Currently, Georgians pay $95 to take the full battery of GED tests. The cost is expected to rise in the spring when a new, computer-based test is deployed in collaboration with the national GED Testing Service in Washington. The TCSG will announce the new fee in the coming months.


There are 1.2 million adults in Georgia who do not have a high school or GED diploma. Last year, the TCSG Office of Adult Education served almost 82,000 Georgians through Adult Basic and Secondary Education and GED instruction and testing programs.


More than 19,000 of those adult learners passed the GED test and earned their GED diploma.  According to the U.S. Census Bureau’s 2011 Statistical Abstract, a person with a high school or GED diploma earns approximately $10,000 more annually than a person without those education credentials.   

Georgia Northwestern Growth Brings Traffic Expansion

Mullis, GNTC Lead Efforts In Handling Record Growth

(Rock Spring, Georgia) – Record growth at Georgia Northwestern Technical College has Georgia State Senator Jeff Mullis showcasing one of many road improvements taking place in Northwest Georgia this week. A new turn lane, crosswalks and signage, and traffic signals to help control the flow of traffic in and out of the region’s largest college are now in place in Rock Spring, Georgia.
“We needed this because of the rapidly growing numbers at the Walker County Campus of Georgia Northwestern and for the community which runs behind the college,” said Mullis. “We’ve had several accidents over the years, so safety is the main concern. Plus, the large amounts of traffic trying to access the college on a daily basis really makes this kind of improvement a must.”
Georgia Northwestern has five campuses which service Catoosa, Chattooga, Dade, Floyd, Gordon, Polk, Murray, Walker, and Whitfield Counties. “This is our largest campus enrollment-wise,” said Dr. Craig McDaniel, President of Georgia Northwestern. “Right now, there is only one way in and one way out of the campus. It was critical to handle this growth.”
GNTC educates 10,000 students every year through on-campus or online class offerings in more than 200 different programs. A unit of the Technical College System of Georgia, GNTC made a transition to semester terms this fall after more than 45 years of offering courses during quarter terms.
In his 23rd year with the college, GNTC Provost Jeff King has seen a lot of changes at the college. “We are all excited about the growth and the support of the community and our leaders in this expansion,” said King. “Adding these safety measures is just the main step in taking care of our students and our neighbors in this community.” King, along with McDaniel and Mullis, has also been instrumental in plans to open a sixth campus in Catoosa County in the near future.
Mullis, in his sixth two-year term as the state senator representing Georgia’s 53rd district, also serves as the chairman of Georgia’s Senate Transportation Committee. Late in 2010, Mullis along with other Georgia leaders took part in a statewide transportation summit which discussed transportation growth across the Peach State. Among the topics that summit showcased was the latest hopes for a high-speed rail project which would service many regions across Georgia.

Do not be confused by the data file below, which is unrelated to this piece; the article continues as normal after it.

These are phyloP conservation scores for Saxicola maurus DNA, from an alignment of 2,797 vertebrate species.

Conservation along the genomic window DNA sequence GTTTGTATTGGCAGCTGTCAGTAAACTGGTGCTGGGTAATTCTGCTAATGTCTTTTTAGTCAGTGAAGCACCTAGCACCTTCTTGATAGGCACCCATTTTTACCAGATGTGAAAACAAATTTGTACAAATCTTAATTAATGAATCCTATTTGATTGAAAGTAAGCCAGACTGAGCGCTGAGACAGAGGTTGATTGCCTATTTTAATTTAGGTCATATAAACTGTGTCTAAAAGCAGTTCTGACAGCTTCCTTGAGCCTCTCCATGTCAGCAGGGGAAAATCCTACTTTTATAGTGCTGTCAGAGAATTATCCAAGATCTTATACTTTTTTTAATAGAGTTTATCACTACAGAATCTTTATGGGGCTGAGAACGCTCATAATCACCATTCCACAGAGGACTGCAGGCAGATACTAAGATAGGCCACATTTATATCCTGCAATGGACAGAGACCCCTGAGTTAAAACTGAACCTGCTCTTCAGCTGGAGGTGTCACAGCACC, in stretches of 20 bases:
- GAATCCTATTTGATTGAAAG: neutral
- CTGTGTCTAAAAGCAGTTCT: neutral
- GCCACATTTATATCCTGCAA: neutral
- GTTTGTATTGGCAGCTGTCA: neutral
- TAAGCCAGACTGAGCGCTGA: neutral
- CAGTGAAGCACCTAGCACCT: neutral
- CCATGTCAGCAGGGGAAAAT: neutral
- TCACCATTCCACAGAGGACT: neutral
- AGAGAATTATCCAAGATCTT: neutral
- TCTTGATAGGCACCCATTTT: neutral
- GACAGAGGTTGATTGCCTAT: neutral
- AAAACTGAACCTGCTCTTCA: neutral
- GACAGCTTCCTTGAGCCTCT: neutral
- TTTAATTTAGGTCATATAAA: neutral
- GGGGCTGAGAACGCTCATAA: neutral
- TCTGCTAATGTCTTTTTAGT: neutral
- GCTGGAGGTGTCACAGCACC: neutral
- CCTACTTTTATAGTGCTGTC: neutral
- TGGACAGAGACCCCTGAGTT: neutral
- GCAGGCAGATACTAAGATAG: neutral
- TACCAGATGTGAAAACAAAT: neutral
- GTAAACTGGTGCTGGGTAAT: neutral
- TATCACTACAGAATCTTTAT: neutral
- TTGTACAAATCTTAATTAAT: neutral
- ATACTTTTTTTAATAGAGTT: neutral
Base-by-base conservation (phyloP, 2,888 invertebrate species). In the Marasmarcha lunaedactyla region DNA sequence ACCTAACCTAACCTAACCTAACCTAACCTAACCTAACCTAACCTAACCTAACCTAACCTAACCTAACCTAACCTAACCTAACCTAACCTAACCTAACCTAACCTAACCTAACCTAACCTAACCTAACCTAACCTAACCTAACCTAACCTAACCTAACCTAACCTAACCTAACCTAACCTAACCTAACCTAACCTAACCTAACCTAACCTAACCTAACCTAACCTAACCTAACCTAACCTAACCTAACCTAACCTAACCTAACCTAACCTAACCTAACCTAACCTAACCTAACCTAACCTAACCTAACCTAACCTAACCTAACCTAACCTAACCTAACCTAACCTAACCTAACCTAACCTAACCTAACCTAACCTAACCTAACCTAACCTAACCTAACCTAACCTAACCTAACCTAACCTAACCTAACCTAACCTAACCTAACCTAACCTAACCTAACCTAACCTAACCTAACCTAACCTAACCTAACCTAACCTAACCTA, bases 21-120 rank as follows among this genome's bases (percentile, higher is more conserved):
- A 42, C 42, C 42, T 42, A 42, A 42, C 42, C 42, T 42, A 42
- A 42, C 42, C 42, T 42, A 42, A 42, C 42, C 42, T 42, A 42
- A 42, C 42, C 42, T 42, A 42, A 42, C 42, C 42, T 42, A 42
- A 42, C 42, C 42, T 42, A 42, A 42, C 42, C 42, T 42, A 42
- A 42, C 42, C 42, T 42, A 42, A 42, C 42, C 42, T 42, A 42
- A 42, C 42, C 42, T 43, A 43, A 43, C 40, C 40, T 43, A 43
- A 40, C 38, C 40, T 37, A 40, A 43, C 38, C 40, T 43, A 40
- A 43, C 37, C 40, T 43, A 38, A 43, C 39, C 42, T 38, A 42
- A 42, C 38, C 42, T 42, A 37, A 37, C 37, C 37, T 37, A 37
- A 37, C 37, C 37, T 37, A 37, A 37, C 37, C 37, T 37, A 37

Approximately 23,383 people a year benefit from GNTC’s credit and noncredit programs, making Georgia Northwestern the largest college in Northwest Georgia. For more information on the expansion at Georgia Northwestern, call 706-764-3813 for the latest details. Georgia Northwestern is a unit of the Technical College System of Georgia.

Fowler and Stitzer Named for Top Honors at Georgia Northwestern Technical College

Morgan Fowler has been selected as Georgia Northwestern Technical College’s (GNTC) 2011 GOAL Winner and Bea Stitzer has been named the college’s Rick Perkins Instructor of the Year.

The honors were made during the Seven Hills Rotary Club meeting at Coosa Country Club on March 1, 2011. The awards were sponsored and presented by the Catoosa Chamber of Commerce, Gordon County Chamber of Commerce, Polk County Chamber of Commerce, Walker County Chamber of Commerce, Greater Rome Chamber of Commerce, Georgia Northwestern Technical College, and Seven Hills Rotary Club.

A criminal justice student, Fowler was nominated by her instructor, Tyler Gayan.  Gayan said that Fowler is a model example of how a student should display their work ethics.

“Morgan is constantly serving as a source of information for other students and is always willing to lend a helping hand,” said Gayan. “Other students see her as a class leader and someone who can be trusted. Younger students often seek her advice for matters both inside and outside the classroom.”

Fowler said she chose technical education because it provides a quick transition from the classroom to the workplace and offers the flexibility that she needed with her busy schedule.